A new multiple sclerosis medication has failed to win FDA approval.
Genzyme, a Sanofi company (EURONEXT:SAN and NYSE:SNY), announced today that it has received a Complete Response Letter from the U.S. Food and Drug Administration (FDA) for its supplemental Biologics License Application seeking approval of Lemtrada (alemtuzumab) for the treatment of relapsing forms of multiple sclerosis.
A Complete Response Letter informs companies that an application is not ready for approval. FDA has taken the position that Genzyme has not submitted evidence from adequate and well-controlled studies that demonstrate the benefits of Lemtrada outweigh its serious adverse effects. Genzyme understands that the conclusion is related to the design of the completed Phase 3 active comparator studies of Lemtrada in relapsing-remitting MS patients. FDA has also taken the position that one or more additional active comparator clinical trials of different design and execution are needed prior to the approval of Lemtrada.
Genzyme strongly disagrees with the FDA’s conclusions and plans to appeal the agency’s decision.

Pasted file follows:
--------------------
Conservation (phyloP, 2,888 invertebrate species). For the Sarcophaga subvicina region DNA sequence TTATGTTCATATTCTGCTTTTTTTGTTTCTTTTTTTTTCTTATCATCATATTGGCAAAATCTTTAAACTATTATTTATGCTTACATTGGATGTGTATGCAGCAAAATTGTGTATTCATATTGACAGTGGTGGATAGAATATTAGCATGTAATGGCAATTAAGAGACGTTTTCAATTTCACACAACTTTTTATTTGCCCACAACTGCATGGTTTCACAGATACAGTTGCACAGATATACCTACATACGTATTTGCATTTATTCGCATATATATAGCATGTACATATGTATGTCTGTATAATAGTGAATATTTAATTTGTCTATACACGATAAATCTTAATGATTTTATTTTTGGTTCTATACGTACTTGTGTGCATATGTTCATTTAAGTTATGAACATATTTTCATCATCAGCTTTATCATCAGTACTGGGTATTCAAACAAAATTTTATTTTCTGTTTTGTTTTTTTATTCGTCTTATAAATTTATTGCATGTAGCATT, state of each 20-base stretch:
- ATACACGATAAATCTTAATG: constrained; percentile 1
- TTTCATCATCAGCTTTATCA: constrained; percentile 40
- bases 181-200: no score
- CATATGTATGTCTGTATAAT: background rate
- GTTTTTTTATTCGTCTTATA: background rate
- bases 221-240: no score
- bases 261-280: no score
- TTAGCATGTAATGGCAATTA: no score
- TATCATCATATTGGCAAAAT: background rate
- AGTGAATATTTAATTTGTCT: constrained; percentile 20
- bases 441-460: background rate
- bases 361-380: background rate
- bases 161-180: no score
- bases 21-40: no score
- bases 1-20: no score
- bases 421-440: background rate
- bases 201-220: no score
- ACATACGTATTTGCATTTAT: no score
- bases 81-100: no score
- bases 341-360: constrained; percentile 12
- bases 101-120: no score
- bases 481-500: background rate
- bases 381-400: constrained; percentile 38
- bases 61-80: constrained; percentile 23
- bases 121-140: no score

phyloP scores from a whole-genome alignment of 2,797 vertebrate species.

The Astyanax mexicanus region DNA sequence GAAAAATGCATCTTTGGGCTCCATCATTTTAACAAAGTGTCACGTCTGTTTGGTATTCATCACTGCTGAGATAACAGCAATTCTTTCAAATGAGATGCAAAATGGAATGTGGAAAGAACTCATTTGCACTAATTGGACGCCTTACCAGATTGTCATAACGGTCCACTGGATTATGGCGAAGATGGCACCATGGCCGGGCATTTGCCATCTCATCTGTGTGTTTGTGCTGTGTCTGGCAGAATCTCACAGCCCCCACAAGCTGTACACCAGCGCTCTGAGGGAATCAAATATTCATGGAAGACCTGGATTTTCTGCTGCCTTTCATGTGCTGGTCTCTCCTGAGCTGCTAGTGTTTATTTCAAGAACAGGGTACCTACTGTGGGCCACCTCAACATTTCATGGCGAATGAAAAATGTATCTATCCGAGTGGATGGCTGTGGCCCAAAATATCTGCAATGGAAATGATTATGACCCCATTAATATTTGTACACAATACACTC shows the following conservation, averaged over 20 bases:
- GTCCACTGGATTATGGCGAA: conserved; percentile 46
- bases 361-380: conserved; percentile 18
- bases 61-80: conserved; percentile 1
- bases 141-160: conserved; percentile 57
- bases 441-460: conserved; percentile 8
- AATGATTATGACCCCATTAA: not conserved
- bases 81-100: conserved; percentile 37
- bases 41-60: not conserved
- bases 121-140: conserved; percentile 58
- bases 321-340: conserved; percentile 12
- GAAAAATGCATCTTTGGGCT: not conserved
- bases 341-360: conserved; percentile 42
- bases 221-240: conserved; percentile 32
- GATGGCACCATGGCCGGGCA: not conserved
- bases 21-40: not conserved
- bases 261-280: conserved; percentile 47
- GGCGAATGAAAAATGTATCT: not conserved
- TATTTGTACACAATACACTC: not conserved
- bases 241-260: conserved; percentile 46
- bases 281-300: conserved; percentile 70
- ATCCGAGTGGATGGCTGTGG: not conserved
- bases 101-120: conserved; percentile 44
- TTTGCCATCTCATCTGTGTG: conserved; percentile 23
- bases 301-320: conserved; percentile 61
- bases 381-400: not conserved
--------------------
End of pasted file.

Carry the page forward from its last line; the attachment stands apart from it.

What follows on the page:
“We are extremely disappointed with the outcome of the review and the implications for patients in the U.S. suffering with multiple sclerosis who remain in need of alternative therapies to manage a devastating disease,” said Genzyme President and CEO, David Meeker, M.D. “We strongly believe that the clinical development program, which was designed to demonstrate how Lemtrada compares against an active comparator as opposed to placebo, provides robust evidence of efficacy and a favorable benefit-risk profile. This evidence was also the basis for the approvals of Lemtrada by other regulatory agencies around the world.”
Lemtrada is approved in the European Union, Canada, and Australia, and additional marketing applications for Lemtrada are under review by regulatory agencies around the world.
Sanofi does not anticipate that the CVR milestone of U.S. approval of Lemtrada by March 31, 2014 will be met.